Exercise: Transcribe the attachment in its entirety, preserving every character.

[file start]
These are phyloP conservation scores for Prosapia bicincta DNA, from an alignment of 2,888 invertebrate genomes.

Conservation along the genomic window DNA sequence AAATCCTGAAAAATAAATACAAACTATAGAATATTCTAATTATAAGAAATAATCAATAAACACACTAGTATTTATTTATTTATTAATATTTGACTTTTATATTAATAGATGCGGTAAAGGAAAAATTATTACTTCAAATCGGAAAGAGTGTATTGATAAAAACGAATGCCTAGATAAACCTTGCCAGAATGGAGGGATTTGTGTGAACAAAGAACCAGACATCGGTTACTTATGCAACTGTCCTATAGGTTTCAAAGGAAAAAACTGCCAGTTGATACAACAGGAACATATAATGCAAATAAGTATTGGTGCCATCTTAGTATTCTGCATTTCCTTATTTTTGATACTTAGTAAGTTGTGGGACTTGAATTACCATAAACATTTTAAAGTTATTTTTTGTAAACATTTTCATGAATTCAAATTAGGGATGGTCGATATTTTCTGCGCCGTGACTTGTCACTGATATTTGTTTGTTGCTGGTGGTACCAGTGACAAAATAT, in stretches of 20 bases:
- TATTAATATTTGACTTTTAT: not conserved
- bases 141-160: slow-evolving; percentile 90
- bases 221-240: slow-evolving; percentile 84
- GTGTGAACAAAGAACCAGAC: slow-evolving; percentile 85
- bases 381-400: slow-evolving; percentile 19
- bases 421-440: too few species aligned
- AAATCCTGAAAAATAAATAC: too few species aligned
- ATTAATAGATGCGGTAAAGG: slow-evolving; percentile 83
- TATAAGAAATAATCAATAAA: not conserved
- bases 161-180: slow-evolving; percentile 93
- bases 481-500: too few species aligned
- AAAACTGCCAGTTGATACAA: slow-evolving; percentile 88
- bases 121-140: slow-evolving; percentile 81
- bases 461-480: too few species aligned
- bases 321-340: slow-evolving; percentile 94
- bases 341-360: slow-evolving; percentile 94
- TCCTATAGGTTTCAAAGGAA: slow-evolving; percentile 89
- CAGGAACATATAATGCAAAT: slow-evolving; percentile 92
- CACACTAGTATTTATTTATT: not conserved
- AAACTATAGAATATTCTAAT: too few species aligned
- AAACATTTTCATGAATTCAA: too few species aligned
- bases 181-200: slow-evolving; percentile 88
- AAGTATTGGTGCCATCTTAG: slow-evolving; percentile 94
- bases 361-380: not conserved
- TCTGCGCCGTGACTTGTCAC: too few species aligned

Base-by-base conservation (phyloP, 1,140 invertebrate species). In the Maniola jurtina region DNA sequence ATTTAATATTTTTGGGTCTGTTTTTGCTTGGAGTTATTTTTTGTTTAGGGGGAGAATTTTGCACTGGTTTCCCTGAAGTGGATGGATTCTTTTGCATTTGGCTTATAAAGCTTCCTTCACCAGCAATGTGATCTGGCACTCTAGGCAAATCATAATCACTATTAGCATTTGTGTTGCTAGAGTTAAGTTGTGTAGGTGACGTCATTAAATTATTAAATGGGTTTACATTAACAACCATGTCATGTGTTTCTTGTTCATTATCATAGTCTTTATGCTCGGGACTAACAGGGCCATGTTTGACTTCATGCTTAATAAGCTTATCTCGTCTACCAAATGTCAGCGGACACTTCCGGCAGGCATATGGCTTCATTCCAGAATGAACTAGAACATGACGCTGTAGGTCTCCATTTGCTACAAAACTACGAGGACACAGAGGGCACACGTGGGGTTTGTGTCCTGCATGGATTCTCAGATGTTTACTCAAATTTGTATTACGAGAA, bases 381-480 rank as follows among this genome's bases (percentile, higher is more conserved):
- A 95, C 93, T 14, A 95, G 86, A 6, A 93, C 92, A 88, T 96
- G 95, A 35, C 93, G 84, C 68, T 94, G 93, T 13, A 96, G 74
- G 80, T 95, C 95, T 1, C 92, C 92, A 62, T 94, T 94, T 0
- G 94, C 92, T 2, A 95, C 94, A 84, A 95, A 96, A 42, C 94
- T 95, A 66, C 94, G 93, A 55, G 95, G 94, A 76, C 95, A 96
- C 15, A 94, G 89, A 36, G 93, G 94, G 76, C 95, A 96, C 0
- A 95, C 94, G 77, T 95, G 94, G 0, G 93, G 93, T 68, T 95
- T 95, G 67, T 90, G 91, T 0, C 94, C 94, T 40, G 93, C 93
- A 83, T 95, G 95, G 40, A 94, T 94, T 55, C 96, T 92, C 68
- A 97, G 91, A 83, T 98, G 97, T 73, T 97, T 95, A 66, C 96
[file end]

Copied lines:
These are phyloP conservation scores for Prosapia bicincta DNA, from an alignment of 2,888 invertebrate genomes.

Conservation along the genomic window DNA sequence AAATCCTGAAAAATAAATACAAACTATAGAATATTCTAATTATAAGAAATAATCAATAAACACACTAGTATTTATTTATTTATTAATATTTGACTTTTATATTAATAGATGCGGTAAAGGAAAAATTATTACTTCAAATCGGAAAGAGTGTATTGATAAAAACGAATGCCTAGATAAACCTTGCCAGAATGGAGGGATTTGTGTGAACAAAGAACCAGACATCGGTTACTTATGCAACTGTCCTATAGGTTTCAAAGGAAAAAACTGCCAGTTGATACAACAGGAACATATAATGCAAATAAGTATTGGTGCCATCTTAGTATTCTGCATTTCCTTATTTTTGATACTTAGTAAGTTGTGGGACTTGAATTACCATAAACATTTTAAAGTTATTTTTTGTAAACATTTTCATGAATTCAAATTAGGGATGGTCGATATTTTCTGCGCCGTGACTTGTCACTGATATTTGTTTGTTGCTGGTGGTACCAGTGACAAAATAT, in stretches of 20 bases:
- TATTAATATTTGACTTTTAT: not conserved
- bases 141-160: slow-evolving; percentile 90
- bases 221-240: slow-evolving; percentile 84
- GTGTGAACAAAGAACCAGAC: slow-evolving; percentile 85
- bases 381-400: slow-evolving; percentile 19
- bases 421-440: too few species aligned
- AAATCCTGAAAAATAAATAC: too few species aligned
- ATTAATAGATGCGGTAAAGG: slow-evolving; percentile 83
- TATAAGAAATAATCAATAAA: not conserved
- bases 161-180: slow-evolving; percentile 93
- bases 481-500: too few species aligned
- AAAACTGCCAGTTGATACAA: slow-evolving; percentile 88
- bases 121-140: slow-evolving; percentile 81
- bases 461-480: too few species aligned
- bases 321-340: slow-evolving; percentile 94
- bases 341-360: slow-evolving; percentile 94
- TCCTATAGGTTTCAAAGGAA: slow-evolving; percentile 89
- CAGGAACATATAATGCAAAT: slow-evolving; percentile 92
- CACACTAGTATTTATTTATT: not conserved
- AAACTATAGAATATTCTAAT: too few species aligned
- AAACATTTTCATGAATTCAA: too few species aligned
- bases 181-200: slow-evolving; percentile 88
- AAGTATTGGTGCCATCTTAG: slow-evolving; percentile 94
- bases 361-380: not conserved
- TCTGCGCCGTGACTTGTCAC: too few species aligned

Base-by-base conservation (phyloP, 1,140 invertebrate species). In the Maniola jurtina region DNA sequence ATTTAATATTTTTGGGTCTGTTTTTGCTTGGAGTTATTTTTTGTTTAGGGGGAGAATTTTGCACTGGTTTCCCTGAAGTGGATGGATTCTTTTGCATTTGGCTTATAAAGCTTCCTTCACCAGCAATGTGATCTGGCACTCTAGGCAAATCATAATCACTATTAGCATTTGTGTTGCTAGAGTTAAGTTGTGTAGGTGACGTCATTAAATTATTAAATGGGTTTACATTAACAACCATGTCATGTGTTTCTTGTTCATTATCATAGTCTTTATGCTCGGGACTAACAGGGCCATGTTTGACTTCATGCTTAATAAGCTTATCTCGTCTACCAAATGTCAGCGGACACTTCCGGCAGGCATATGGCTTCATTCCAGAATGAACTAGAACATGACGCTGTAGGTCTCCATTTGCTACAAAACTACGAGGACACAGAGGGCACACGTGGGGTTTGTGTCCTGCATGGATTCTCAGATGTTTACTCAAATTTGTATTACGAGAA, bases 381-480 rank as follows among this genome's bases (percentile, higher is more conserved):
- A 95, C 93, T 14, A 95, G 86, A 6, A 93, C 92, A 88, T 96
- G 95, A 35, C 93, G 84, C 68, T 94, G 93, T 13, A 96, G 74
- G 80, T 95, C 95, T 1, C 92, C 92, A 62, T 94, T 94, T 0
- G 94, C 92, T 2, A 95, C 94, A 84, A 95, A 96, A 42, C 94
- T 95, A 66, C 94, G 93, A 55, G 95, G 94, A 76, C 95, A 96
- C 15, A 94, G 89, A 36, G 93, G 94, G 76, C 95, A 96, C 0
- A 95, C 94, G 77, T 95, G 94, G 0, G 93, G 93, T 68, T 95
- T 95, G 67, T 90, G 91, T 0, C 94, C 94, T 40, G 93, C 93
- A 83, T 95, G 95, G 40, A 94, T 94, T 55, C 96, T 92, C 68
- A 97, G 91, A 83, T 98, G 97, T 73, T 97, T 95, A 66, C 96